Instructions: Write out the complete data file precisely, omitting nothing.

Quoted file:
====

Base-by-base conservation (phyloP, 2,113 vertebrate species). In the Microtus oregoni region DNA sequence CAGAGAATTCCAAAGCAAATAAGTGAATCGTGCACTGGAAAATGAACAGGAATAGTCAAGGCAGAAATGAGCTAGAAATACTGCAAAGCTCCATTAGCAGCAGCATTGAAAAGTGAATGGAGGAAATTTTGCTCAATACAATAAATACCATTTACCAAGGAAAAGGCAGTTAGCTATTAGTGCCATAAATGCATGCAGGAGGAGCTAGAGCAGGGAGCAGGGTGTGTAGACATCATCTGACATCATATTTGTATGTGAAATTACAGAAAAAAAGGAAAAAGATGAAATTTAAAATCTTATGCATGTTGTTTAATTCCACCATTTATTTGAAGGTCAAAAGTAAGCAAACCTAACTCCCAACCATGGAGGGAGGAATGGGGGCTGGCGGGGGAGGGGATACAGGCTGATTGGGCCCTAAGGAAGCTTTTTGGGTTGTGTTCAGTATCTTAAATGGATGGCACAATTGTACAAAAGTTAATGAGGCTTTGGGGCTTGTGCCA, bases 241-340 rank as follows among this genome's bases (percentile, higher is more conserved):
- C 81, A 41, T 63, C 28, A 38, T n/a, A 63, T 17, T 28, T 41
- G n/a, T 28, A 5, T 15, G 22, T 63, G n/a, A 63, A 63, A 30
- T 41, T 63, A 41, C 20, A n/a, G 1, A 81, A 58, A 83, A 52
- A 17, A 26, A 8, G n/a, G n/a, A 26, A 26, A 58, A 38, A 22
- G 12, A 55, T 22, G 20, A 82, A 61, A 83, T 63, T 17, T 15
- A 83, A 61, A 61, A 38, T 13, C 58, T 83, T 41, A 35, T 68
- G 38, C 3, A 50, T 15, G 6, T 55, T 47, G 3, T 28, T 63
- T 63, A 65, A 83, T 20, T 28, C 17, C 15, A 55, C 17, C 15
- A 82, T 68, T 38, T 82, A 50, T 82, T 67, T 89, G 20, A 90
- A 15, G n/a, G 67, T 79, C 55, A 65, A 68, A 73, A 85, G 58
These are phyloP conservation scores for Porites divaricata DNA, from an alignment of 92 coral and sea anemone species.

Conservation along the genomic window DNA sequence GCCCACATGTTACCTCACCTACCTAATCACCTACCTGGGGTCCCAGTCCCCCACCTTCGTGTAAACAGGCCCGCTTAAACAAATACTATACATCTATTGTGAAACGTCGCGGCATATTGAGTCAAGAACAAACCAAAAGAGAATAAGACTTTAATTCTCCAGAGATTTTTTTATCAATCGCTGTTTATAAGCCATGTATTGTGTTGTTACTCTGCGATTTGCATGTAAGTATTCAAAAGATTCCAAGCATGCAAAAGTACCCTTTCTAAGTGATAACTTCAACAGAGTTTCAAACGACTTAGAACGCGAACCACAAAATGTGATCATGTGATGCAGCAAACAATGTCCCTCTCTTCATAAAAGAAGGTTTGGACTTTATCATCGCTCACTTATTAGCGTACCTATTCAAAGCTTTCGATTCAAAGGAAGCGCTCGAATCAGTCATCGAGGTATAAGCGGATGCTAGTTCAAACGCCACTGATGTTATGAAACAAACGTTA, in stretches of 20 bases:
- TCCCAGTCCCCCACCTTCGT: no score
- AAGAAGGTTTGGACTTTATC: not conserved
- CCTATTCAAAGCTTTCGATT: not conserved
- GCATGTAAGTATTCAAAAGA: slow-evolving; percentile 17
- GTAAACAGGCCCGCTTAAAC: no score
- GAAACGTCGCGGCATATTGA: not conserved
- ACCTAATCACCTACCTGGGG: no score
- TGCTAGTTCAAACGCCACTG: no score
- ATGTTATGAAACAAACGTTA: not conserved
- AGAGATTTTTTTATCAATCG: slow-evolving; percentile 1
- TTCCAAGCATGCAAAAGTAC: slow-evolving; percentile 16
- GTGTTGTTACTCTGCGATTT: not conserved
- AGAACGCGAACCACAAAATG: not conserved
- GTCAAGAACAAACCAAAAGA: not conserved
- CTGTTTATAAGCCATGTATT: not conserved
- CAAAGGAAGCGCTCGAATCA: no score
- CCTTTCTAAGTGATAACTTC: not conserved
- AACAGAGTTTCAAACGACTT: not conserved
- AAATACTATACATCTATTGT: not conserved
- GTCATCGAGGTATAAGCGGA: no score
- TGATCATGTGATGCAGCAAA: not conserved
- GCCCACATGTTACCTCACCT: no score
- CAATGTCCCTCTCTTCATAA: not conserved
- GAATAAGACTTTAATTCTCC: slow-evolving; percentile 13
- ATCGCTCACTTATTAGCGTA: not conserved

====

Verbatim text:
Base-by-base conservation (phyloP, 2,113 vertebrate species). In the Microtus oregoni region DNA sequence CAGAGAATTCCAAAGCAAATAAGTGAATCGTGCACTGGAAAATGAACAGGAATAGTCAAGGCAGAAATGAGCTAGAAATACTGCAAAGCTCCATTAGCAGCAGCATTGAAAAGTGAATGGAGGAAATTTTGCTCAATACAATAAATACCATTTACCAAGGAAAAGGCAGTTAGCTATTAGTGCCATAAATGCATGCAGGAGGAGCTAGAGCAGGGAGCAGGGTGTGTAGACATCATCTGACATCATATTTGTATGTGAAATTACAGAAAAAAAGGAAAAAGATGAAATTTAAAATCTTATGCATGTTGTTTAATTCCACCATTTATTTGAAGGTCAAAAGTAAGCAAACCTAACTCCCAACCATGGAGGGAGGAATGGGGGCTGGCGGGGGAGGGGATACAGGCTGATTGGGCCCTAAGGAAGCTTTTTGGGTTGTGTTCAGTATCTTAAATGGATGGCACAATTGTACAAAAGTTAATGAGGCTTTGGGGCTTGTGCCA, bases 241-340 rank as follows among this genome's bases (percentile, higher is more conserved):
- C 81, A 41, T 63, C 28, A 38, T n/a, A 63, T 17, T 28, T 41
- G n/a, T 28, A 5, T 15, G 22, T 63, G n/a, A 63, A 63, A 30
- T 41, T 63, A 41, C 20, A n/a, G 1, A 81, A 58, A 83, A 52
- A 17, A 26, A 8, G n/a, G n/a, A 26, A 26, A 58, A 38, A 22
- G 12, A 55, T 22, G 20, A 82, A 61, A 83, T 63, T 17, T 15
- A 83, A 61, A 61, A 38, T 13, C 58, T 83, T 41, A 35, T 68
- G 38, C 3, A 50, T 15, G 6, T 55, T 47, G 3, T 28, T 63
- T 63, A 65, A 83, T 20, T 28, C 17, C 15, A 55, C 17, C 15
- A 82, T 68, T 38, T 82, A 50, T 82, T 67, T 89, G 20, A 90
- A 15, G n/a, G 67, T 79, C 55, A 65, A 68, A 73, A 85, G 58
These are phyloP conservation scores for Porites divaricata DNA, from an alignment of 92 coral and sea anemone species.

Conservation along the genomic window DNA sequence GCCCACATGTTACCTCACCTACCTAATCACCTACCTGGGGTCCCAGTCCCCCACCTTCGTGTAAACAGGCCCGCTTAAACAAATACTATACATCTATTGTGAAACGTCGCGGCATATTGAGTCAAGAACAAACCAAAAGAGAATAAGACTTTAATTCTCCAGAGATTTTTTTATCAATCGCTGTTTATAAGCCATGTATTGTGTTGTTACTCTGCGATTTGCATGTAAGTATTCAAAAGATTCCAAGCATGCAAAAGTACCCTTTCTAAGTGATAACTTCAACAGAGTTTCAAACGACTTAGAACGCGAACCACAAAATGTGATCATGTGATGCAGCAAACAATGTCCCTCTCTTCATAAAAGAAGGTTTGGACTTTATCATCGCTCACTTATTAGCGTACCTATTCAAAGCTTTCGATTCAAAGGAAGCGCTCGAATCAGTCATCGAGGTATAAGCGGATGCTAGTTCAAACGCCACTGATGTTATGAAACAAACGTTA, in stretches of 20 bases:
- TCCCAGTCCCCCACCTTCGT: no score
- AAGAAGGTTTGGACTTTATC: not conserved
- CCTATTCAAAGCTTTCGATT: not conserved
- GCATGTAAGTATTCAAAAGA: slow-evolving; percentile 17
- GTAAACAGGCCCGCTTAAAC: no score
- GAAACGTCGCGGCATATTGA: not conserved
- ACCTAATCACCTACCTGGGG: no score
- TGCTAGTTCAAACGCCACTG: no score
- ATGTTATGAAACAAACGTTA: not conserved
- AGAGATTTTTTTATCAATCG: slow-evolving; percentile 1
- TTCCAAGCATGCAAAAGTAC: slow-evolving; percentile 16
- GTGTTGTTACTCTGCGATTT: not conserved
- AGAACGCGAACCACAAAATG: not conserved
- GTCAAGAACAAACCAAAAGA: not conserved
- CTGTTTATAAGCCATGTATT: not conserved
- CAAAGGAAGCGCTCGAATCA: no score
- CCTTTCTAAGTGATAACTTC: not conserved
- AACAGAGTTTCAAACGACTT: not conserved
- AAATACTATACATCTATTGT: not conserved
- GTCATCGAGGTATAAGCGGA: no score
- TGATCATGTGATGCAGCAAA: not conserved
- GCCCACATGTTACCTCACCT: no score
- CAATGTCCCTCTCTTCATAA: not conserved
- GAATAAGACTTTAATTCTCC: slow-evolving; percentile 13
- ATCGCTCACTTATTAGCGTA: not conserved